How to Conduct Incident Investigations

How to Conduct Incident Investigations

May 02, 2019

Successful organizations have a few key practices to help them achieve the ultimate goal of zero safety-related employee incidents and zero workers' compensation claims. One of these key practices is conducting Incident Investigations. An Incident Investigation is used to gather the most detailed and accurate first-hand account of an incident with the two goals in mind of root cause identification and meaningful corrective action.

Preparing for an Incident Investigation

Have a protocol in place for when an incident investigation should be conducted and who will be the investigator. By doing so, you will eliminate any confusion at the time of an incident and allow for a smooth transition into the investigation.


An investigation report should be conducted after any safety-related incident, regardless of whether or not there was personal injury or property damage.


Ideally, incident investigations should be completed by an employee's direct supervisor rather than HR. Friedlander Group finds that when the job falls on HR they sometimes get vague information about the incident because the HR staff does not have direct knowledge of the task being performed. The direct supervisor typically has more insight into what was being done and how things went wrong.

Conducting Incident Investigations

The investigator should be as specific and detailed as possible when filling out the report. They should conduct the investigation with the intentions of root cause identification and determining meaningful corrective action.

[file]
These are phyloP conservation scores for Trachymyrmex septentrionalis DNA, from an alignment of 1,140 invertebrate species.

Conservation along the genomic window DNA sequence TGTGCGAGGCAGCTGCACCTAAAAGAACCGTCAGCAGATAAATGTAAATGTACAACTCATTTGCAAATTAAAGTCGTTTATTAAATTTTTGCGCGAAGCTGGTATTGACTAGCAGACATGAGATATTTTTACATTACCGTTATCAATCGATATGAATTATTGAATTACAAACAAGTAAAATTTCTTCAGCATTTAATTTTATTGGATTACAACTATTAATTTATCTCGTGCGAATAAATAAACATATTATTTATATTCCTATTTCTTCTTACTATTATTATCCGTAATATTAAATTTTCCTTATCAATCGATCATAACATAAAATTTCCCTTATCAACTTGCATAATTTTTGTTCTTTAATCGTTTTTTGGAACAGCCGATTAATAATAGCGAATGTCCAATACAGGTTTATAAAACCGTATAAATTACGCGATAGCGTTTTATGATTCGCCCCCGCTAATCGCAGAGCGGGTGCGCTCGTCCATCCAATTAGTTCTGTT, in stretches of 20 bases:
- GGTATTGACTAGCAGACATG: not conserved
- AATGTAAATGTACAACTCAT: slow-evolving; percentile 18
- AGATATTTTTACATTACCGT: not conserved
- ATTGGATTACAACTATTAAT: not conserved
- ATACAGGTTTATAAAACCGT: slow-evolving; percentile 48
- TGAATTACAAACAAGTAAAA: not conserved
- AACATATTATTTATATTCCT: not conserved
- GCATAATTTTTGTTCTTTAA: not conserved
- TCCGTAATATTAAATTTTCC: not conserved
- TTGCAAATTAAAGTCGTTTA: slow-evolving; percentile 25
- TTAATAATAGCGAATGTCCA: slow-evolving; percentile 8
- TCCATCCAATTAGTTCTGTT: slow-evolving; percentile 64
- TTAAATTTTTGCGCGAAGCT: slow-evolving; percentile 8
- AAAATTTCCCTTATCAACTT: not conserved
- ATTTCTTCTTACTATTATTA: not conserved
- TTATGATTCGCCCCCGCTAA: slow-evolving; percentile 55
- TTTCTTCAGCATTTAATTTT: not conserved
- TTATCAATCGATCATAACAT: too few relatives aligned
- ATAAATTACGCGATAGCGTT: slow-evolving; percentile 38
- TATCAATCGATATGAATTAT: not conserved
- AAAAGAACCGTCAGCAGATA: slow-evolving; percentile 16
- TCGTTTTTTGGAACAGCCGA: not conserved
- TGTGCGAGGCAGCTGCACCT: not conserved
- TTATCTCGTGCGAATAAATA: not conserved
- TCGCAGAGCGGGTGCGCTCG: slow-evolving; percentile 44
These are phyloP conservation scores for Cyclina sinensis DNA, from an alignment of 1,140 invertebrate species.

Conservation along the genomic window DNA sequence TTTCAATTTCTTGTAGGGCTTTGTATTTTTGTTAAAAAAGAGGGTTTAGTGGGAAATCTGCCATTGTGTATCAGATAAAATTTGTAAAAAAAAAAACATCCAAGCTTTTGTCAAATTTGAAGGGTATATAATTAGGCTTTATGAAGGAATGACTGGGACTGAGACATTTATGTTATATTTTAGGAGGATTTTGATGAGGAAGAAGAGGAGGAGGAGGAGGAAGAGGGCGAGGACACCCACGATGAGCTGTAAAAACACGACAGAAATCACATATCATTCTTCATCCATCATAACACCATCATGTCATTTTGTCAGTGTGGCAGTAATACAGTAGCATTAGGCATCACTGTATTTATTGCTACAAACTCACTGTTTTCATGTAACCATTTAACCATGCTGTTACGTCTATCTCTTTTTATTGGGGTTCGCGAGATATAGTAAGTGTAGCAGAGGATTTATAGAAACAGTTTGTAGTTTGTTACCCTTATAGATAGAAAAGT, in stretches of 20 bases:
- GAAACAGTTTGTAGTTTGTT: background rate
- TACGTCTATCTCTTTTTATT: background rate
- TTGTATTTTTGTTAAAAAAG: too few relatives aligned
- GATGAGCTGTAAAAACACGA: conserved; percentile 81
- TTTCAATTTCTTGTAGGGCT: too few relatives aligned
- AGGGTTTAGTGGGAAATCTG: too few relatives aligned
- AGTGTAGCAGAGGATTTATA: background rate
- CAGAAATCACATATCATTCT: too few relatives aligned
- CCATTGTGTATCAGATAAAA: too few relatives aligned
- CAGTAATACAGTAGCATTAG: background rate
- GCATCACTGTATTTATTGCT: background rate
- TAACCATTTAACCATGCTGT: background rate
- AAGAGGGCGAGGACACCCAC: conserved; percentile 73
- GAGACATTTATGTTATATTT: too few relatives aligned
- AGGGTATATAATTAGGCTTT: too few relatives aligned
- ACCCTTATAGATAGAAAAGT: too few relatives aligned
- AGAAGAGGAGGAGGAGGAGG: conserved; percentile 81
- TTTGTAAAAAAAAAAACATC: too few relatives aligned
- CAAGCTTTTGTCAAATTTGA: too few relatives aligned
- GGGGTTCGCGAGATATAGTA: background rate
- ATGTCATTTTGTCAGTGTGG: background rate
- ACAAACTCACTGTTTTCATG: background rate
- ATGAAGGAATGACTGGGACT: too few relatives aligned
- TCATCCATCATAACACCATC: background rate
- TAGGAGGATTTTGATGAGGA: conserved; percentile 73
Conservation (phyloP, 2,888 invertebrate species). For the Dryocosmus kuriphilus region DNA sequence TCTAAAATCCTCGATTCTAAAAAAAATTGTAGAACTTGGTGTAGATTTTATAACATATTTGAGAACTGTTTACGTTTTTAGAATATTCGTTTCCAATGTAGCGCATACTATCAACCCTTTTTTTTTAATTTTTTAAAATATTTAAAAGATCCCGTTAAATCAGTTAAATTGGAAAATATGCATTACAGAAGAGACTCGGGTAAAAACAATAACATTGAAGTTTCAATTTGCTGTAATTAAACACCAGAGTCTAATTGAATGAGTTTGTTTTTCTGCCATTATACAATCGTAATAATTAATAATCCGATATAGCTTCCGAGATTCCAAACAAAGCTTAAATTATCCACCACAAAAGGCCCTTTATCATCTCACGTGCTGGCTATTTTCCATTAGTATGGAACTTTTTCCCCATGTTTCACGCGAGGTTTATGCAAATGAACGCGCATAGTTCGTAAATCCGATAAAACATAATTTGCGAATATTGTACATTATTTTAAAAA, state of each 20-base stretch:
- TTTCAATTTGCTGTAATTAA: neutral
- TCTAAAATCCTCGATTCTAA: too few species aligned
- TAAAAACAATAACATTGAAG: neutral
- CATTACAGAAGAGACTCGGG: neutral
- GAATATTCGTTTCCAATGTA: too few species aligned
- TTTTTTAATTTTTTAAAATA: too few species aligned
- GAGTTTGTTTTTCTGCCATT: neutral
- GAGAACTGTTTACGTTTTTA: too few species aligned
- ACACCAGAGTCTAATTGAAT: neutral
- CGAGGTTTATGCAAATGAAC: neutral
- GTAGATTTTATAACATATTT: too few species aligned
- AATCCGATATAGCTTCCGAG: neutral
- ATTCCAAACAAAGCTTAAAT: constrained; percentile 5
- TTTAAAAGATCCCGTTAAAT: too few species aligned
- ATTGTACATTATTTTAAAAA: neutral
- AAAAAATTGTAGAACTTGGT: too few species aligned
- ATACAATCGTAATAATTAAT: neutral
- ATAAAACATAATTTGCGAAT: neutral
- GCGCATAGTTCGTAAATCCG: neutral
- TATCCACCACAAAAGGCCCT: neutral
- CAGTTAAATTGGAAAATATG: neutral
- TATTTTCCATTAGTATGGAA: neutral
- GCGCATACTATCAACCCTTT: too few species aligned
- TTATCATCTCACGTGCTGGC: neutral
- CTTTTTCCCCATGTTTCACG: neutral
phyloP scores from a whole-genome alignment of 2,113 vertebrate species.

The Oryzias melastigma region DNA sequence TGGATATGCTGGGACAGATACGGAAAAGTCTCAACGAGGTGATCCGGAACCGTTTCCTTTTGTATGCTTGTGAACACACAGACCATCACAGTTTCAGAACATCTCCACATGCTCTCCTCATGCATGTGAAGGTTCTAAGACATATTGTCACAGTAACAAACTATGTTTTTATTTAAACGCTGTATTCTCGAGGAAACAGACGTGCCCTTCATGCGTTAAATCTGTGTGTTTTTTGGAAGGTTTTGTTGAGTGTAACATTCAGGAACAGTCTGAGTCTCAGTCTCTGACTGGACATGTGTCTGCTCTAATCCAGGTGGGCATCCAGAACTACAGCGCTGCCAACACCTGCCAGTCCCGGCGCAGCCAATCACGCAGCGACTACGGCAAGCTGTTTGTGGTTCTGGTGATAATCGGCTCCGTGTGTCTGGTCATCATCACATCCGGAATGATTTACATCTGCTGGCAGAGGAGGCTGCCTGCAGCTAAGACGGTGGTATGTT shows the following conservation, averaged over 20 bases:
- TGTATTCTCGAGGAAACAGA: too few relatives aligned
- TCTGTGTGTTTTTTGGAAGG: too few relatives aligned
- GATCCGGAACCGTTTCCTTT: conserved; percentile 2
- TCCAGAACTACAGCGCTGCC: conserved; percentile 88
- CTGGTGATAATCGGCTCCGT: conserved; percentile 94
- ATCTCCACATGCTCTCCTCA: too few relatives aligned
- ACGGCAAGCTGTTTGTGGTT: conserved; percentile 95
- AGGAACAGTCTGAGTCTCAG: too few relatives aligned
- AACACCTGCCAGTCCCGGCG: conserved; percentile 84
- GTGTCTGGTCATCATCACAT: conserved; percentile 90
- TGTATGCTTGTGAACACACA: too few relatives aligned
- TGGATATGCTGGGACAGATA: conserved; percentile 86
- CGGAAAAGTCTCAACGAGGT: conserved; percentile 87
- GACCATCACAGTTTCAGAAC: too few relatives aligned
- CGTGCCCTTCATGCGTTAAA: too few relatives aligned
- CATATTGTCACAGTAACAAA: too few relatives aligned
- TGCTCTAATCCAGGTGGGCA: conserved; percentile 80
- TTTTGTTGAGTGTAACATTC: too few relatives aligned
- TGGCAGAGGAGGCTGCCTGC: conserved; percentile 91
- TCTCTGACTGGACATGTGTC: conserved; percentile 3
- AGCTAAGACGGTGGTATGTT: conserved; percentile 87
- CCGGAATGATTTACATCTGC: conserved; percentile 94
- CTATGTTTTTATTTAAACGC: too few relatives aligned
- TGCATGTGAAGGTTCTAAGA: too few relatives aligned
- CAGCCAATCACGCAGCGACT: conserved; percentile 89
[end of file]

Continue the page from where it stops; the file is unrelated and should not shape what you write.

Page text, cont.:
Root Cause Identification

Root cause identification is a critical part of the investigation. In order to get at the root cause an incident, employers should ask open-ended questions, many of which begin the letter "W". Asking employees what happened, when did it happen, where did it happen, etc. will allow them to offer information that may help identify contributing factors. By identifying the root cause of the incident, employers can decrease the chance of reoccurrences and prevent similar incidents.

Without the "W's": Employee fell in the hallway and injured a knee

With the "W's": Employee fell by the left exit of the east hallway. The employee landed on their right kneecap. The hallway is tile floors."

Try to avoid asking questions that can be answered with a simple "yes" or "no". By eliminating one-word answers, employees tend to give a more detailed and accurate account of the incident.

Meaningful Corrective Action

The second goal of the investigation report is to identify meaningful corrective action. Friedlander Group recommends the supervisor document things that can be done differently to help reduce similar incidents from happening in the future.

Some examples of corrective action are; a change in training or training material, use of a different piece of equipment, changing a policy or procedure, etc.

The meaningful corrective action should be assigned to a responsible party, monitored, and tracked until its completion.

After The Incident Investigation

Following the completion of an incident investigation employers should communicate the findings with their employees so that the entire workforce is on-board and knows that your organization values safety. Every incident can be used as a teaching tool to keep employees safe, healthy, and productive.